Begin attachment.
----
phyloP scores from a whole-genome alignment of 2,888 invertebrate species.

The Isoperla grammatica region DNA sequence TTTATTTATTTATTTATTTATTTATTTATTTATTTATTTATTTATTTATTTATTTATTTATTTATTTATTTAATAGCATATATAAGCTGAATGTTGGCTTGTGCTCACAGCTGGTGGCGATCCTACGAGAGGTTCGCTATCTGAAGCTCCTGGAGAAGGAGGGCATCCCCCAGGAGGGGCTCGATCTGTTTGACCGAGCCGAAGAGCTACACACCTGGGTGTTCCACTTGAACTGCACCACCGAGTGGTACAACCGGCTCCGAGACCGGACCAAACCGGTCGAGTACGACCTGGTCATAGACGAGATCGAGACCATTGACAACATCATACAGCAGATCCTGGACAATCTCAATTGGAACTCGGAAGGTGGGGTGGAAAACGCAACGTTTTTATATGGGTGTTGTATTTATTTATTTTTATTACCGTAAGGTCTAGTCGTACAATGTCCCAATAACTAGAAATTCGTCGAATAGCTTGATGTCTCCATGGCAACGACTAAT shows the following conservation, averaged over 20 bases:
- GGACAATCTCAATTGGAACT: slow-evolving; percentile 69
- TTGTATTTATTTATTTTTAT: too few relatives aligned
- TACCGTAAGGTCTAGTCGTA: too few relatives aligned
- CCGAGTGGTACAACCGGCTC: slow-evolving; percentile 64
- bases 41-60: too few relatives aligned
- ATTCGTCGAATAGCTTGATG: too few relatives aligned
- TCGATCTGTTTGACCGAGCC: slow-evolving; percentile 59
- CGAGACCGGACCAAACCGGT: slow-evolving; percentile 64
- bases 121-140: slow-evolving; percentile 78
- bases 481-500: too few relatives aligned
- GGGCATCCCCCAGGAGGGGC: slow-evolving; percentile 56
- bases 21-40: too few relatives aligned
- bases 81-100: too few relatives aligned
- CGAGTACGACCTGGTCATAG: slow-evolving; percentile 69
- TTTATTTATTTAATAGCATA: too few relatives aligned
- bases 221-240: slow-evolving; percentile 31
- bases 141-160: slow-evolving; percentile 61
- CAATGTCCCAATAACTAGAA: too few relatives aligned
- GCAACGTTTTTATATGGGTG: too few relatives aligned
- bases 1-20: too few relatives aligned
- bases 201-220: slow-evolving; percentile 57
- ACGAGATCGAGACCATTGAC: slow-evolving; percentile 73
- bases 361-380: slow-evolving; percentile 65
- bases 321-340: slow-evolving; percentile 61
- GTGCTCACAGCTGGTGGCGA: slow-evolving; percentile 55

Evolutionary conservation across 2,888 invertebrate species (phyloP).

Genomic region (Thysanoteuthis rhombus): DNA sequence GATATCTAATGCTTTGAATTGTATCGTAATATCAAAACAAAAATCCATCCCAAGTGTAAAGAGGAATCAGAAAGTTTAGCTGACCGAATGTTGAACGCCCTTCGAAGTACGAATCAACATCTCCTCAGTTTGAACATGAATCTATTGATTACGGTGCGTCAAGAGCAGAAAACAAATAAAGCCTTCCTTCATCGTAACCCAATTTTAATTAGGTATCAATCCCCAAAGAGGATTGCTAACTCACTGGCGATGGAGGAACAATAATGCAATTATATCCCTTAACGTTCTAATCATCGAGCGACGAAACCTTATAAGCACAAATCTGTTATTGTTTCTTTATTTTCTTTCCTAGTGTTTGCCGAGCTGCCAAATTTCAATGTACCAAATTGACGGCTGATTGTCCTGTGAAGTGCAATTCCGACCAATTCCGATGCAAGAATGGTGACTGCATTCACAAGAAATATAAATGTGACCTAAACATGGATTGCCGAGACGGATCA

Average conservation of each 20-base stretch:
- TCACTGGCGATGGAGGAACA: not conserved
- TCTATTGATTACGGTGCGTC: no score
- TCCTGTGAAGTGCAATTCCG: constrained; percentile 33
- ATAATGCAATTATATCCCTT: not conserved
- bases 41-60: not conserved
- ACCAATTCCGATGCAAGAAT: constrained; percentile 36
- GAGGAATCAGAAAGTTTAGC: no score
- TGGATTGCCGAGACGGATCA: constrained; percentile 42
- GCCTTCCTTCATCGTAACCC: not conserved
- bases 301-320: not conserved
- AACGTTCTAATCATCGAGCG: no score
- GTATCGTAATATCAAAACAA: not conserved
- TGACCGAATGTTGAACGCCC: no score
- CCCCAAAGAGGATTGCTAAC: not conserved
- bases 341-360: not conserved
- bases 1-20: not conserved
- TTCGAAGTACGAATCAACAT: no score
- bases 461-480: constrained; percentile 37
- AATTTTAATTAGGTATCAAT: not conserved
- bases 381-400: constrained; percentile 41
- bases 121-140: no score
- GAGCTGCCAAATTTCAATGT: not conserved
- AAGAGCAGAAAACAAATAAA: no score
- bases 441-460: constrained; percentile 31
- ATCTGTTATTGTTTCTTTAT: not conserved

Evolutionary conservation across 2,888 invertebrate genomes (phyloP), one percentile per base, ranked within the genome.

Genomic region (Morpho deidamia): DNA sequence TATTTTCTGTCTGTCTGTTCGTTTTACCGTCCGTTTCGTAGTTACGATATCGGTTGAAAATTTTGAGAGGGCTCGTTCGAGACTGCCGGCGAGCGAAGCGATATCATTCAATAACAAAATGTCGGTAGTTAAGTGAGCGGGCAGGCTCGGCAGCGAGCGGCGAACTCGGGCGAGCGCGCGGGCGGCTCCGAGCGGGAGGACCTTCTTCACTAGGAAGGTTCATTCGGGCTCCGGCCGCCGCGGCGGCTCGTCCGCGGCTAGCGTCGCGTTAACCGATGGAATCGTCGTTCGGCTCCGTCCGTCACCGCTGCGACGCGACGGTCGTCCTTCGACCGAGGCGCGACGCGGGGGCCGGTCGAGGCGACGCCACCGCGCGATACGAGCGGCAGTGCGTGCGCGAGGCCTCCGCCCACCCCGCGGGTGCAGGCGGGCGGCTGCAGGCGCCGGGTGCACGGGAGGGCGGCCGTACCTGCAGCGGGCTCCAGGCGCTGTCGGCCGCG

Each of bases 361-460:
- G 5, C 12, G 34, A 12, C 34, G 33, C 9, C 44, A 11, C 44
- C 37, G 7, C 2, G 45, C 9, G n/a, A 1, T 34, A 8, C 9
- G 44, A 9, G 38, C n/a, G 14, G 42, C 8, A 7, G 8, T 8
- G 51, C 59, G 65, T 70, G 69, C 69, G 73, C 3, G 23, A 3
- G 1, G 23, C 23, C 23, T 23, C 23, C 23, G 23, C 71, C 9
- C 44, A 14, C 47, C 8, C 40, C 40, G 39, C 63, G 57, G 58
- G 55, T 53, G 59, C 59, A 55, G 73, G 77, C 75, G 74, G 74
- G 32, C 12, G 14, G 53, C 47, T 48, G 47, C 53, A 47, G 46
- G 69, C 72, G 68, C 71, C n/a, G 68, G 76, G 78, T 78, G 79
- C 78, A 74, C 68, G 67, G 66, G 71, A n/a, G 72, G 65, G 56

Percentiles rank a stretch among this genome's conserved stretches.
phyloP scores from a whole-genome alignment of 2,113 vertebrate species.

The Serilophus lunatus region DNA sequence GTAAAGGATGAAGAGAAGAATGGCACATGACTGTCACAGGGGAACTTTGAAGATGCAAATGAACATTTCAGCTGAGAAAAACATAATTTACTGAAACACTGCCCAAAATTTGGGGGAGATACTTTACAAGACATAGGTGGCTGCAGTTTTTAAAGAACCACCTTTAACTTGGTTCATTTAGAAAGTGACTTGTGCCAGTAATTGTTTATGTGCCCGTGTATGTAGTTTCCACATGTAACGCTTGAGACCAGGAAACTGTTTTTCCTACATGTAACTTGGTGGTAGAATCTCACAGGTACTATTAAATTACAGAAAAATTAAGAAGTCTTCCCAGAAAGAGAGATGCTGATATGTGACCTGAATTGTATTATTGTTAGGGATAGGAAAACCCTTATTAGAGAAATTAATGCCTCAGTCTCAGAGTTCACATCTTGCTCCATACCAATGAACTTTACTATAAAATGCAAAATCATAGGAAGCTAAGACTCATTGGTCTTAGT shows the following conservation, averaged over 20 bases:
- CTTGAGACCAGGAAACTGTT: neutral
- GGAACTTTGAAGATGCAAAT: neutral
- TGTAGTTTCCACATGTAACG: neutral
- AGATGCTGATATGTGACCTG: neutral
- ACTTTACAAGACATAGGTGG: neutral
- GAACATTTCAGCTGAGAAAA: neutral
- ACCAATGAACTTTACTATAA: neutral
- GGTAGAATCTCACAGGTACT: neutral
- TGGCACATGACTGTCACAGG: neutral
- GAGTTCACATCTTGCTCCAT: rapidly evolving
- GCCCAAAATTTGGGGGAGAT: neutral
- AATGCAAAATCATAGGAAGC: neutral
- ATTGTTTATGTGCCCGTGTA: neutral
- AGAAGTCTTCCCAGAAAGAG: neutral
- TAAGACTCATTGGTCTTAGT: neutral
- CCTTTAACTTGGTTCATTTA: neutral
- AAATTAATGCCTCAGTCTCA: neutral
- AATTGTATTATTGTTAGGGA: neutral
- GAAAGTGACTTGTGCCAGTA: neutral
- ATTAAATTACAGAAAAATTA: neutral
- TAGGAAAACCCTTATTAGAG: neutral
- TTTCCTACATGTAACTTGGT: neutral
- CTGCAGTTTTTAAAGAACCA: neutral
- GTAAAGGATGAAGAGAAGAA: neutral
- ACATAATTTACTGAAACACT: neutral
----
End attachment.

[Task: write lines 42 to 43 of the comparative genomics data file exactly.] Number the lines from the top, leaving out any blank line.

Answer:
- GTATCGTAATATCAAAACAA: not conserved
- TGACCGAATGTTGAACGCCC: no score